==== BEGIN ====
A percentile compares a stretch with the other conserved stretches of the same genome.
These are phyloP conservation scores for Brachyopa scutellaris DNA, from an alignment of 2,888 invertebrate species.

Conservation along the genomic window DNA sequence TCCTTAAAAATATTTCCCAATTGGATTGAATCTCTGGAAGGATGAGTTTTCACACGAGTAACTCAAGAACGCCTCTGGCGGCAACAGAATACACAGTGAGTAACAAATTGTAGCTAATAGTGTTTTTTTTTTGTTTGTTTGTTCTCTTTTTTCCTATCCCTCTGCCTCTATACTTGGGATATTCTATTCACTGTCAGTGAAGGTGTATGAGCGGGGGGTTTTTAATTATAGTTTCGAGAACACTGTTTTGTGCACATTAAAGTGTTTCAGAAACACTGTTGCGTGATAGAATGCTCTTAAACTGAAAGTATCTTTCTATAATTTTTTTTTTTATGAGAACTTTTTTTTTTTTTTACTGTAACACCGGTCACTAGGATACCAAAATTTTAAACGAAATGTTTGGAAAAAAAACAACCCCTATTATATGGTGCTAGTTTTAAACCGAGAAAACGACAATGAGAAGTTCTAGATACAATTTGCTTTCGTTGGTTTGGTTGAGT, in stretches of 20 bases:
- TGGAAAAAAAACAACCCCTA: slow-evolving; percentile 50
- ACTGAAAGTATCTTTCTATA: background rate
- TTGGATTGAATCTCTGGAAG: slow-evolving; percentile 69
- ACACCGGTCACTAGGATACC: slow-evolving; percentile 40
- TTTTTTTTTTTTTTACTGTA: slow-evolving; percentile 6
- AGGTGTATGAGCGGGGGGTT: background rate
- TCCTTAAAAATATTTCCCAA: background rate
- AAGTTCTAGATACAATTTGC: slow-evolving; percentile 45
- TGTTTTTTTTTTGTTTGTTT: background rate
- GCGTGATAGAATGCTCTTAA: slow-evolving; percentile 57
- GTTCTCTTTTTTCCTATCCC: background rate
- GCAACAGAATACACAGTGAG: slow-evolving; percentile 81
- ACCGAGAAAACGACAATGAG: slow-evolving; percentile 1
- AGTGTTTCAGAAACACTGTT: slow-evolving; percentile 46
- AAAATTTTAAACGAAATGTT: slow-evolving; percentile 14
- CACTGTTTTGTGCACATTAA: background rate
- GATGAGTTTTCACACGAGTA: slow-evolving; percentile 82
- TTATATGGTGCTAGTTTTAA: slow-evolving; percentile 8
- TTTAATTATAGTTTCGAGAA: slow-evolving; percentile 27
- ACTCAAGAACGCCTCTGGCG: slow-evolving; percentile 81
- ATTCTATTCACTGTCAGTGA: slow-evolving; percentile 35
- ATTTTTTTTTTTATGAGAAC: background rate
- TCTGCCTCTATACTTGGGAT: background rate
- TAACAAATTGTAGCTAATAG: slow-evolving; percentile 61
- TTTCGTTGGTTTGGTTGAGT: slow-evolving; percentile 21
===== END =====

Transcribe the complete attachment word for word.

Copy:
A percentile compares a stretch with the other conserved stretches of the same genome.
These are phyloP conservation scores for Brachyopa scutellaris DNA, from an alignment of 2,888 invertebrate species.

Conservation along the genomic window DNA sequence TCCTTAAAAATATTTCCCAATTGGATTGAATCTCTGGAAGGATGAGTTTTCACACGAGTAACTCAAGAACGCCTCTGGCGGCAACAGAATACACAGTGAGTAACAAATTGTAGCTAATAGTGTTTTTTTTTTGTTTGTTTGTTCTCTTTTTTCCTATCCCTCTGCCTCTATACTTGGGATATTCTATTCACTGTCAGTGAAGGTGTATGAGCGGGGGGTTTTTAATTATAGTTTCGAGAACACTGTTTTGTGCACATTAAAGTGTTTCAGAAACACTGTTGCGTGATAGAATGCTCTTAAACTGAAAGTATCTTTCTATAATTTTTTTTTTTATGAGAACTTTTTTTTTTTTTTACTGTAACACCGGTCACTAGGATACCAAAATTTTAAACGAAATGTTTGGAAAAAAAACAACCCCTATTATATGGTGCTAGTTTTAAACCGAGAAAACGACAATGAGAAGTTCTAGATACAATTTGCTTTCGTTGGTTTGGTTGAGT, in stretches of 20 bases:
- TGGAAAAAAAACAACCCCTA: slow-evolving; percentile 50
- ACTGAAAGTATCTTTCTATA: background rate
- TTGGATTGAATCTCTGGAAG: slow-evolving; percentile 69
- ACACCGGTCACTAGGATACC: slow-evolving; percentile 40
- TTTTTTTTTTTTTTACTGTA: slow-evolving; percentile 6
- AGGTGTATGAGCGGGGGGTT: background rate
- TCCTTAAAAATATTTCCCAA: background rate
- AAGTTCTAGATACAATTTGC: slow-evolving; percentile 45
- TGTTTTTTTTTTGTTTGTTT: background rate
- GCGTGATAGAATGCTCTTAA: slow-evolving; percentile 57
- GTTCTCTTTTTTCCTATCCC: background rate
- GCAACAGAATACACAGTGAG: slow-evolving; percentile 81
- ACCGAGAAAACGACAATGAG: slow-evolving; percentile 1
- AGTGTTTCAGAAACACTGTT: slow-evolving; percentile 46
- AAAATTTTAAACGAAATGTT: slow-evolving; percentile 14
- CACTGTTTTGTGCACATTAA: background rate
- GATGAGTTTTCACACGAGTA: slow-evolving; percentile 82
- TTATATGGTGCTAGTTTTAA: slow-evolving; percentile 8
- TTTAATTATAGTTTCGAGAA: slow-evolving; percentile 27
- ACTCAAGAACGCCTCTGGCG: slow-evolving; percentile 81
- ATTCTATTCACTGTCAGTGA: slow-evolving; percentile 35
- ATTTTTTTTTTTATGAGAAC: background rate
- TCTGCCTCTATACTTGGGAT: background rate
- TAACAAATTGTAGCTAATAG: slow-evolving; percentile 61
- TTTCGTTGGTTTGGTTGAGT: slow-evolving; percentile 21